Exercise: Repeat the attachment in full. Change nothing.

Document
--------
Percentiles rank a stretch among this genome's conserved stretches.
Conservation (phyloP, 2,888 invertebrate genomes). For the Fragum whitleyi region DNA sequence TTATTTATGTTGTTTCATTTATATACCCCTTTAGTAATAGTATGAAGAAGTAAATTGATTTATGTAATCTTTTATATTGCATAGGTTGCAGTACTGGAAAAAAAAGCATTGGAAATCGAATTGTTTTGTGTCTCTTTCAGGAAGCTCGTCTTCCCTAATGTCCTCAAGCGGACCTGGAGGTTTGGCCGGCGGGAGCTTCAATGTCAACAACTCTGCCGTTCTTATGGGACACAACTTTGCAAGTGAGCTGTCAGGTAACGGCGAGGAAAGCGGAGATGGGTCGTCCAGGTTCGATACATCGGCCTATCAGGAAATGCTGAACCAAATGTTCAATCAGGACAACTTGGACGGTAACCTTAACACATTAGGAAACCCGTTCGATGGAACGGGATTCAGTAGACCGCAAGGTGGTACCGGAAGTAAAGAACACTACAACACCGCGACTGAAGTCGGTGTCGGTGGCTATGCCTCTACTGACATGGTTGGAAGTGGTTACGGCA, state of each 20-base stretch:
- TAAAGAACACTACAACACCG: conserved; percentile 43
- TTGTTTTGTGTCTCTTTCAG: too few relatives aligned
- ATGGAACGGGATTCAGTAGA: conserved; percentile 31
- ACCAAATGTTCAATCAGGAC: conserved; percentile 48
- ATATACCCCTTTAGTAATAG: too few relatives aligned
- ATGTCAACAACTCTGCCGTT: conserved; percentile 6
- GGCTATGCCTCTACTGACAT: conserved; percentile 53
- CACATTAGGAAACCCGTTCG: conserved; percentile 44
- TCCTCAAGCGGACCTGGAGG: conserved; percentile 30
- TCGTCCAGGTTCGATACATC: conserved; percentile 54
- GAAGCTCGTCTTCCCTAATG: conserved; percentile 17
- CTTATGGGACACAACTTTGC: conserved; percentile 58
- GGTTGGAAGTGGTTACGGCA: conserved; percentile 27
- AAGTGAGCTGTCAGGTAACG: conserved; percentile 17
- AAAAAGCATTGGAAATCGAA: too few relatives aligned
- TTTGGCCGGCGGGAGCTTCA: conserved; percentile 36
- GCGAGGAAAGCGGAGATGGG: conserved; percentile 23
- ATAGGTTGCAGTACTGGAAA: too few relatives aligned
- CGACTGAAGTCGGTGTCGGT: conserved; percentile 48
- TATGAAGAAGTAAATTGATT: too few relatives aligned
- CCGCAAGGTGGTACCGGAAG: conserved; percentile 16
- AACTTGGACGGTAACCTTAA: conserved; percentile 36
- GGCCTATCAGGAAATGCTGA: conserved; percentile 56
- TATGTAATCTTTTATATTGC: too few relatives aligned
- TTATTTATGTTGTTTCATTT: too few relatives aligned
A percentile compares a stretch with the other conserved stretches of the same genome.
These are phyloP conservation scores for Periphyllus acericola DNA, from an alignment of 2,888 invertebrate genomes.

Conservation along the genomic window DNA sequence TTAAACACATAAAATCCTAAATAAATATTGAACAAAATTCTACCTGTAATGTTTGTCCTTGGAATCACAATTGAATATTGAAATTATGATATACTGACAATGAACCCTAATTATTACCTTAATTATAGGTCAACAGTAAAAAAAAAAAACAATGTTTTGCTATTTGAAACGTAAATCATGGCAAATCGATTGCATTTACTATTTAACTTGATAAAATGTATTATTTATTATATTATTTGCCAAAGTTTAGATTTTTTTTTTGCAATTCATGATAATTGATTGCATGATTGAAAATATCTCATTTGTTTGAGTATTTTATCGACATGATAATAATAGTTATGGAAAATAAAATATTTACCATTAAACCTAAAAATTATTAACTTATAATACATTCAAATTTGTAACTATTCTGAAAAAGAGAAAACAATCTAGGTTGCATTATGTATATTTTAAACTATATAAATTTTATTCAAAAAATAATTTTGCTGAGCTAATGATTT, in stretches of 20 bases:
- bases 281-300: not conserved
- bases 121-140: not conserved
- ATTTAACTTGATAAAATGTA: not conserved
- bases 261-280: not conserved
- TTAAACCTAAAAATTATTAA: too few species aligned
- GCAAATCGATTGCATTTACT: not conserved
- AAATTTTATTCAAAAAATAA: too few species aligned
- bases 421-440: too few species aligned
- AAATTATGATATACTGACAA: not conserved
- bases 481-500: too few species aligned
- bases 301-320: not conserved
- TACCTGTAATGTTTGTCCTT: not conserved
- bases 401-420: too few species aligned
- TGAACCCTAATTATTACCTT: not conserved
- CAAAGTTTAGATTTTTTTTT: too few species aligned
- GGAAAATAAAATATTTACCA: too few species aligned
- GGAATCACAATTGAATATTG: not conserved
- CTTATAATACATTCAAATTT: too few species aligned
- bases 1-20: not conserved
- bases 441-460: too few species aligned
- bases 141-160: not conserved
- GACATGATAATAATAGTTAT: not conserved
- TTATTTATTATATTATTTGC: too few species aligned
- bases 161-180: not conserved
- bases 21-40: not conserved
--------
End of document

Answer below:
Percentiles rank a stretch among this genome's conserved stretches.
Conservation (phyloP, 2,888 invertebrate genomes). For the Fragum whitleyi region DNA sequence TTATTTATGTTGTTTCATTTATATACCCCTTTAGTAATAGTATGAAGAAGTAAATTGATTTATGTAATCTTTTATATTGCATAGGTTGCAGTACTGGAAAAAAAAGCATTGGAAATCGAATTGTTTTGTGTCTCTTTCAGGAAGCTCGTCTTCCCTAATGTCCTCAAGCGGACCTGGAGGTTTGGCCGGCGGGAGCTTCAATGTCAACAACTCTGCCGTTCTTATGGGACACAACTTTGCAAGTGAGCTGTCAGGTAACGGCGAGGAAAGCGGAGATGGGTCGTCCAGGTTCGATACATCGGCCTATCAGGAAATGCTGAACCAAATGTTCAATCAGGACAACTTGGACGGTAACCTTAACACATTAGGAAACCCGTTCGATGGAACGGGATTCAGTAGACCGCAAGGTGGTACCGGAAGTAAAGAACACTACAACACCGCGACTGAAGTCGGTGTCGGTGGCTATGCCTCTACTGACATGGTTGGAAGTGGTTACGGCA, state of each 20-base stretch:
- TAAAGAACACTACAACACCG: conserved; percentile 43
- TTGTTTTGTGTCTCTTTCAG: too few relatives aligned
- ATGGAACGGGATTCAGTAGA: conserved; percentile 31
- ACCAAATGTTCAATCAGGAC: conserved; percentile 48
- ATATACCCCTTTAGTAATAG: too few relatives aligned
- ATGTCAACAACTCTGCCGTT: conserved; percentile 6
- GGCTATGCCTCTACTGACAT: conserved; percentile 53
- CACATTAGGAAACCCGTTCG: conserved; percentile 44
- TCCTCAAGCGGACCTGGAGG: conserved; percentile 30
- TCGTCCAGGTTCGATACATC: conserved; percentile 54
- GAAGCTCGTCTTCCCTAATG: conserved; percentile 17
- CTTATGGGACACAACTTTGC: conserved; percentile 58
- GGTTGGAAGTGGTTACGGCA: conserved; percentile 27
- AAGTGAGCTGTCAGGTAACG: conserved; percentile 17
- AAAAAGCATTGGAAATCGAA: too few relatives aligned
- TTTGGCCGGCGGGAGCTTCA: conserved; percentile 36
- GCGAGGAAAGCGGAGATGGG: conserved; percentile 23
- ATAGGTTGCAGTACTGGAAA: too few relatives aligned
- CGACTGAAGTCGGTGTCGGT: conserved; percentile 48
- TATGAAGAAGTAAATTGATT: too few relatives aligned
- CCGCAAGGTGGTACCGGAAG: conserved; percentile 16
- AACTTGGACGGTAACCTTAA: conserved; percentile 36
- GGCCTATCAGGAAATGCTGA: conserved; percentile 56
- TATGTAATCTTTTATATTGC: too few relatives aligned
- TTATTTATGTTGTTTCATTT: too few relatives aligned
A percentile compares a stretch with the other conserved stretches of the same genome.
These are phyloP conservation scores for Periphyllus acericola DNA, from an alignment of 2,888 invertebrate genomes.

Conservation along the genomic window DNA sequence TTAAACACATAAAATCCTAAATAAATATTGAACAAAATTCTACCTGTAATGTTTGTCCTTGGAATCACAATTGAATATTGAAATTATGATATACTGACAATGAACCCTAATTATTACCTTAATTATAGGTCAACAGTAAAAAAAAAAAACAATGTTTTGCTATTTGAAACGTAAATCATGGCAAATCGATTGCATTTACTATTTAACTTGATAAAATGTATTATTTATTATATTATTTGCCAAAGTTTAGATTTTTTTTTTGCAATTCATGATAATTGATTGCATGATTGAAAATATCTCATTTGTTTGAGTATTTTATCGACATGATAATAATAGTTATGGAAAATAAAATATTTACCATTAAACCTAAAAATTATTAACTTATAATACATTCAAATTTGTAACTATTCTGAAAAAGAGAAAACAATCTAGGTTGCATTATGTATATTTTAAACTATATAAATTTTATTCAAAAAATAATTTTGCTGAGCTAATGATTT, in stretches of 20 bases:
- bases 281-300: not conserved
- bases 121-140: not conserved
- ATTTAACTTGATAAAATGTA: not conserved
- bases 261-280: not conserved
- TTAAACCTAAAAATTATTAA: too few species aligned
- GCAAATCGATTGCATTTACT: not conserved
- AAATTTTATTCAAAAAATAA: too few species aligned
- bases 421-440: too few species aligned
- AAATTATGATATACTGACAA: not conserved
- bases 481-500: too few species aligned
- bases 301-320: not conserved
- TACCTGTAATGTTTGTCCTT: not conserved
- bases 401-420: too few species aligned
- TGAACCCTAATTATTACCTT: not conserved
- CAAAGTTTAGATTTTTTTTT: too few species aligned
- GGAAAATAAAATATTTACCA: too few species aligned
- GGAATCACAATTGAATATTG: not conserved
- CTTATAATACATTCAAATTT: too few species aligned
- bases 1-20: not conserved
- bases 441-460: too few species aligned
- bases 141-160: not conserved
- GACATGATAATAATAGTTAT: not conserved
- TTATTTATTATATTATTTGC: too few species aligned
- bases 161-180: not conserved
- bases 21-40: not conserved